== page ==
Nyaba L. Ouedraogo is a self-taught photographer born in Burkina Faso, and now working and living between Paris and West Africa. The Phantoms of the Congo River is a photography exhibition which is both a ballad to, and a deconstruction of, Joseph Conrad’s famous 19th century novel Heart of Darkness, which explored European colonialism and racism through the journey of an ivory transporter down the Congo River. Ouedraogo constructs his own scenes from the Congo, re-enacting scenes from the novel and following the journey taken in it, while questioning notions of savagery and the residues of colonialism. This exploration of territory through photography reminds us both of the development of colonial Africa, and the rich history of the people who live on the Congo’s banks. Ouedraogo’s photographs will be accompanied by some of Manchester Museum’s own objects from the Congo.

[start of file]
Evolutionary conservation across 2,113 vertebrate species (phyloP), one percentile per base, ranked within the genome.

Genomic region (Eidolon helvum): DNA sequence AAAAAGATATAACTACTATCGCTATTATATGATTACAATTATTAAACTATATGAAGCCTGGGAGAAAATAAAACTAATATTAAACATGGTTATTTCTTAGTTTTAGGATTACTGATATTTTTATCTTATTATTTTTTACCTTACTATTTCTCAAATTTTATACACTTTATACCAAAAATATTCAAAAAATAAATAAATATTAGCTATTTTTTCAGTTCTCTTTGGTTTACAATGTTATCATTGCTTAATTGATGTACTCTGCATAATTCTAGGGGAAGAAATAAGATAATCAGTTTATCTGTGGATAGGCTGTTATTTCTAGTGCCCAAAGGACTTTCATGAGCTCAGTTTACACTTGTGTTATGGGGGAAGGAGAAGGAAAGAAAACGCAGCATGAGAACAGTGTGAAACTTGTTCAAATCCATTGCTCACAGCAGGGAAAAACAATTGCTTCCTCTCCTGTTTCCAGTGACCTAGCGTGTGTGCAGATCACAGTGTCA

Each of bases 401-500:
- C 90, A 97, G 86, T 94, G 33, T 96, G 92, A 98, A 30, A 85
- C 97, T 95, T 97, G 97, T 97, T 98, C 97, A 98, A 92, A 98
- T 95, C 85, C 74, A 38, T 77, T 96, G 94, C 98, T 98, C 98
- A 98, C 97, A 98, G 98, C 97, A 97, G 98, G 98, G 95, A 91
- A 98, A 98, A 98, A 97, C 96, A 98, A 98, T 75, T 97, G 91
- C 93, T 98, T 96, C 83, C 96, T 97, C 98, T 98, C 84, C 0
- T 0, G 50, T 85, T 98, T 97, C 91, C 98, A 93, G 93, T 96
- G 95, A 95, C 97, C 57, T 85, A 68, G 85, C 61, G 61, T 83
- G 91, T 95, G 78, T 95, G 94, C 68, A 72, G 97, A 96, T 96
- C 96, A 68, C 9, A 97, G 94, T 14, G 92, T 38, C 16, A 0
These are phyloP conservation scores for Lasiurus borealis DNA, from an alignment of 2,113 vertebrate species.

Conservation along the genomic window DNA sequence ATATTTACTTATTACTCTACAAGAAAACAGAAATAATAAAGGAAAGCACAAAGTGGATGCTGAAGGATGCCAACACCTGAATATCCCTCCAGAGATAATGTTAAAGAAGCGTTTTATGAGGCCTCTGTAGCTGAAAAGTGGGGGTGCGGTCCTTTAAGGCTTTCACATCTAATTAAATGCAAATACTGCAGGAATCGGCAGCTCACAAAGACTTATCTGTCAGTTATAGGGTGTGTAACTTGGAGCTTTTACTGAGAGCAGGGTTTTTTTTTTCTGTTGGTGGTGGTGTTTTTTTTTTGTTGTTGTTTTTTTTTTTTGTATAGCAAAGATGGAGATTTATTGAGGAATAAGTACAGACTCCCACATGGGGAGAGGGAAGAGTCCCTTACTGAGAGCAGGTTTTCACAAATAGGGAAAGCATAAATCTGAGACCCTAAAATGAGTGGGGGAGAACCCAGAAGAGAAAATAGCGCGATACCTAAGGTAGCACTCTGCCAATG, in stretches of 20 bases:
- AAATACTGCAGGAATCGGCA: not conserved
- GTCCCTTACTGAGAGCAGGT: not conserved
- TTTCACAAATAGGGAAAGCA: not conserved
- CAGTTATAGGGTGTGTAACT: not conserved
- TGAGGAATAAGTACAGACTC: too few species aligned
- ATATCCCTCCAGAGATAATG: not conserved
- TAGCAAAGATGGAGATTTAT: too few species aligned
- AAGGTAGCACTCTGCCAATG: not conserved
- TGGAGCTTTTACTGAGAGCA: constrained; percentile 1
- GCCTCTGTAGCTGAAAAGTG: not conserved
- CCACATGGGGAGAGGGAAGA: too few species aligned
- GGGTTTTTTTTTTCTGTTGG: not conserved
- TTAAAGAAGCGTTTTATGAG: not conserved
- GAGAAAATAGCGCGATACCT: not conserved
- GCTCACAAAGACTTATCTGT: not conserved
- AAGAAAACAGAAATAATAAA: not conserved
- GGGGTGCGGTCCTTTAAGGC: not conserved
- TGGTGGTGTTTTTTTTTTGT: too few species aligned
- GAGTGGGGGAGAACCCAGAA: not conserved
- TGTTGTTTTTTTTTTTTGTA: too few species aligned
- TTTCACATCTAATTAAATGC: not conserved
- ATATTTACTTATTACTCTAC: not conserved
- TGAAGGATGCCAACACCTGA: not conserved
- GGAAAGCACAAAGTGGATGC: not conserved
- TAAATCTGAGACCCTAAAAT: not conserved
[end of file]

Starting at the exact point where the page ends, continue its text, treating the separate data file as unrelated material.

The setting for the images is the riverbanks of Brazzaville in the Republic of the Congo. The artist describes the works as ‘photographic poetry’; he uses the language of rituals and the mystical to express his vision, as opposed to describing the reality of life. Ouedraogo’s photographs are structured around oppositions; violence and peace, shadows and light, and show the humanity of life on the Congo River.